It’s been rewarding to use some of these sections to work world-building. In this section we got to explore a bit about the nature of the political realities of The Valleys. Let’s unpack.
The nature of the Inner Valleys is on display as the Sun set. The peoples in the larger outer settlements, such as Water Gap, enjoy a vibrant night life – but only behind secured walls. In the Inner Valleys, the glow of the evertorches is considered to be security enough. So much so that people even enjoy night time fire pits. This is always done in sight of a major roadway, such as The Boulevard, but is still much different than attitude of the outer settlements.
Interestingly enough, the accompany shadow notices this behavior and whispers “as old times.” What about the fire pit reminds the shadow of times past?
Walter’s lack of plans
Walter doesn’t want to stay at the lodge, as he is well aware of the reputations they have. The lodge at this particular junction, for instance, is noted for selling certain… “physical” recreation to weary travelers. Ama, certainly, wouldn’t fit in there. Yet, at the same time, he really did want to slip into the Inner Valleys without attracting too much notice – staying at the lodge would have been the best way to do that.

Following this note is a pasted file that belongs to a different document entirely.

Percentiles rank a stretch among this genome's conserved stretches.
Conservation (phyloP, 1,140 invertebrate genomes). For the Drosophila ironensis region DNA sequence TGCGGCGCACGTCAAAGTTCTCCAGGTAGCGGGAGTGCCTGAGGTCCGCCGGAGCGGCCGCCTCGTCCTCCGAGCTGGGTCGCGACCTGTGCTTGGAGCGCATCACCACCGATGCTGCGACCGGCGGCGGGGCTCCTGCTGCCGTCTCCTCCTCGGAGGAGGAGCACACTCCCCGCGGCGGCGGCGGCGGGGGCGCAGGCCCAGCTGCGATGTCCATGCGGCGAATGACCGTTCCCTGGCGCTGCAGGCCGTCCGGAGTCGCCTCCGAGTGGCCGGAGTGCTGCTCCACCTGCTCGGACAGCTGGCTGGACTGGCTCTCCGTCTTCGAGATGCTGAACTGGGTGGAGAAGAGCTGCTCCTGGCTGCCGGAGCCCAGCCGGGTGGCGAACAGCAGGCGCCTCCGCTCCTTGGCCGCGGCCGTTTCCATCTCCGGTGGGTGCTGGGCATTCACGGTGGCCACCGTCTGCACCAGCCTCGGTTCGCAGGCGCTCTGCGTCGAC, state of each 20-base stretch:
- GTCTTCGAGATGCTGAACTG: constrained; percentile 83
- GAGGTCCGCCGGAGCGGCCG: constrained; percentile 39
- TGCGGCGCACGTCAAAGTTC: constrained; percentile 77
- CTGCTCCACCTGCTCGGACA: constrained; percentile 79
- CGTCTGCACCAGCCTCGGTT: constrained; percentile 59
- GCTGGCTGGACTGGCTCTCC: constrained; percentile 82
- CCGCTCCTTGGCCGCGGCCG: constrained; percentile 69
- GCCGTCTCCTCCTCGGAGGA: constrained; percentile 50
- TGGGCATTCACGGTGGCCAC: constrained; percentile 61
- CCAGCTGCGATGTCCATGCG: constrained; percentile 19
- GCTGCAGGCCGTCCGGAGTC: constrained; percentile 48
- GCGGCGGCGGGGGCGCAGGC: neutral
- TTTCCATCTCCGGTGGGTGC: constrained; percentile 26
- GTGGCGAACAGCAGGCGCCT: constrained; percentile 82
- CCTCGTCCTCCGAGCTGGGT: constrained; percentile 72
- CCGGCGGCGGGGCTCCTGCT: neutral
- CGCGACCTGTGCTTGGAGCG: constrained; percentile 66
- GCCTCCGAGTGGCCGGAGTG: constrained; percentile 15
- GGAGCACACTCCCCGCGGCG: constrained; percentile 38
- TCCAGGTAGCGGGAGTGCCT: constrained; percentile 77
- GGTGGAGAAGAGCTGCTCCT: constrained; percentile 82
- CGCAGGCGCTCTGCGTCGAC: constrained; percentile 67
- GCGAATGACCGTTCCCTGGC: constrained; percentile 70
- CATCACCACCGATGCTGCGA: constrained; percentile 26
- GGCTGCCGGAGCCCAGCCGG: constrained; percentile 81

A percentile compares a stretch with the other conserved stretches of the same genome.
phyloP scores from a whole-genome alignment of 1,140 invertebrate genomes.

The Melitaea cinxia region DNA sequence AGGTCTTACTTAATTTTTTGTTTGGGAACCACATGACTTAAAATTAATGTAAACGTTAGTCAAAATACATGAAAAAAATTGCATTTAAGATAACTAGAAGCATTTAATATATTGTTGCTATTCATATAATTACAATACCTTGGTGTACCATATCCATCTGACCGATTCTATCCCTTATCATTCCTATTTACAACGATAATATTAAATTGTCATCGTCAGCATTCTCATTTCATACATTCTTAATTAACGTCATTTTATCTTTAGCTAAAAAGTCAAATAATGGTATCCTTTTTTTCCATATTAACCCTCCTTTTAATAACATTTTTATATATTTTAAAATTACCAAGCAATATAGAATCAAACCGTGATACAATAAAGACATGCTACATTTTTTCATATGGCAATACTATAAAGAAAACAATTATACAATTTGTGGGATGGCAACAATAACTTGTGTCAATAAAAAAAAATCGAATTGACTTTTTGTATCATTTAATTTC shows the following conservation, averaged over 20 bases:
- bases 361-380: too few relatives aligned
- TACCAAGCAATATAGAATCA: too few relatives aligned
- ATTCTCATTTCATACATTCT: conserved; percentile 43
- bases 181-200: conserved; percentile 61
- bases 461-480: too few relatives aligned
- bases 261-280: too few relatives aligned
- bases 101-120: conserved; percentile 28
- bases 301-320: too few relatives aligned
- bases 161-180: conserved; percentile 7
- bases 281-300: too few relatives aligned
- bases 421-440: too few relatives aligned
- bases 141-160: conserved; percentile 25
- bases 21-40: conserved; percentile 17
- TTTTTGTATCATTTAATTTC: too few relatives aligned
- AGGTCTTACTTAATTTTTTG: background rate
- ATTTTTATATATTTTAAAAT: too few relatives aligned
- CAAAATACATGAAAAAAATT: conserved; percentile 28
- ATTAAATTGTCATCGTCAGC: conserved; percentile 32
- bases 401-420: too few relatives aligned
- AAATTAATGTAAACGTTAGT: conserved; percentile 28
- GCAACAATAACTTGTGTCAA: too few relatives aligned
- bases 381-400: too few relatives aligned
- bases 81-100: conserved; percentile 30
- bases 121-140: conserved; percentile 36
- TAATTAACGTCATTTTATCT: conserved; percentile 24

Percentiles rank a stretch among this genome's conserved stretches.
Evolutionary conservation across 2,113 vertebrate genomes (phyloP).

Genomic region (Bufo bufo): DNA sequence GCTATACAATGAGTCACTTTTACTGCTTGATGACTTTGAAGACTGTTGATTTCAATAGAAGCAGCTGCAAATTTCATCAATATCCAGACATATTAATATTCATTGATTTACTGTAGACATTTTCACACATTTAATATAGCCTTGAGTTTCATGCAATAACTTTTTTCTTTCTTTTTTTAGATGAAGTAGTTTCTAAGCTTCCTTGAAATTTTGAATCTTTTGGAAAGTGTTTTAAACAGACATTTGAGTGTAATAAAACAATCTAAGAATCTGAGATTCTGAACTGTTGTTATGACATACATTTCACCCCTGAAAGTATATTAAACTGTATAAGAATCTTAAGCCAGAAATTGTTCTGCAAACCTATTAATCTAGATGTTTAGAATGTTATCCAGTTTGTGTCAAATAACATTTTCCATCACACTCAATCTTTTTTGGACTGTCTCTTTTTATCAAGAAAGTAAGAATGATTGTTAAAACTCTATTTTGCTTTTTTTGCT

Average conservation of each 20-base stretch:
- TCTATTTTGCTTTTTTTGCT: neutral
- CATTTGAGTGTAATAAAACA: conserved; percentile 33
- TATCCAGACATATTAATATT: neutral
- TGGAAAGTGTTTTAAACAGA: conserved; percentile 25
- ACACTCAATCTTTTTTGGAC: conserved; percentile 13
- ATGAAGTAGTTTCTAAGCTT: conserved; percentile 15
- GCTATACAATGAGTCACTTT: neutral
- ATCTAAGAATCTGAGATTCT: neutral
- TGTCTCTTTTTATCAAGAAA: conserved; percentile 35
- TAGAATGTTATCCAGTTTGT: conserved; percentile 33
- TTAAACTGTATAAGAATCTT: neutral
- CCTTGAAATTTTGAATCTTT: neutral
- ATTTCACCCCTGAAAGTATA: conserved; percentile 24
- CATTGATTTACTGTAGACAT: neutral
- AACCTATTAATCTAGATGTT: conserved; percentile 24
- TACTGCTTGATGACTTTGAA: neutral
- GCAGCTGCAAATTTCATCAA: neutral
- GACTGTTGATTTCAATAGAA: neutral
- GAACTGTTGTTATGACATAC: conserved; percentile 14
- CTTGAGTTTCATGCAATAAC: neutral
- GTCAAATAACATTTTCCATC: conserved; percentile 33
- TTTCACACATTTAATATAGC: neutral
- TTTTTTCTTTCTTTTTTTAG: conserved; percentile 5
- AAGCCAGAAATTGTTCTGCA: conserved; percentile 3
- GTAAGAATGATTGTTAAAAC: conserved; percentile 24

With that plan scrapped 1, Walter was actually hoping Michael might have some ideas about alternative lodging options. When Michael offered a friend’s house as an alternative, he was so relieved he didn’t think for a moment that he would likely know Michael’s friend.
Not a town
I love the reveal about the nature of politics in The Valleys. Both Walter and Ama are incorrect about the nature of the system which prevents settlements like the junction from becoming an official town.
The system really doesn’t work, and even larger settlements like the junction frequently find their best interests are ignored in favor of the parent settlement. Very few families, for example, live in the junction because there are no funds for schools. The rate of serious illness and death are also higher because no healer is able to be licensed for the area. This prevents the junction from growing in size or gaining political power. The junction has much wealth pass through it, but it has no real identity.
Walter is also incorrect that the residents willingly give up both their political rights and the burden of citizenship simply to save a bit of money. The tax rates in unincorporated towns is far less than that of their incorporated counterparts. In the Inner Valleys, at least, this allows scions from some of the less well-off families find a space to amass a level of wealth which will allow them to take part in full range of Inner Valleys society. Walter, of course, knows this deep down – but to him to need for such a practice is just another sign of the decay of Inner Valley culture.
A slammed door
Tollen is not pleased to see Walter. Why? Well, because not everyone who lamented the Old Fox’s departure is ready to welcome him back with open arms. Tollen is among those who feel the Old Fox abandoned his post when he exiled himself to the coastlands. He honors the memory of Walter, but isn’t ready to trust the present incarnation of him. Jeremy is going to have to become the bridge between the two stubborn men.
- It was never a realistic one, anyway. ↩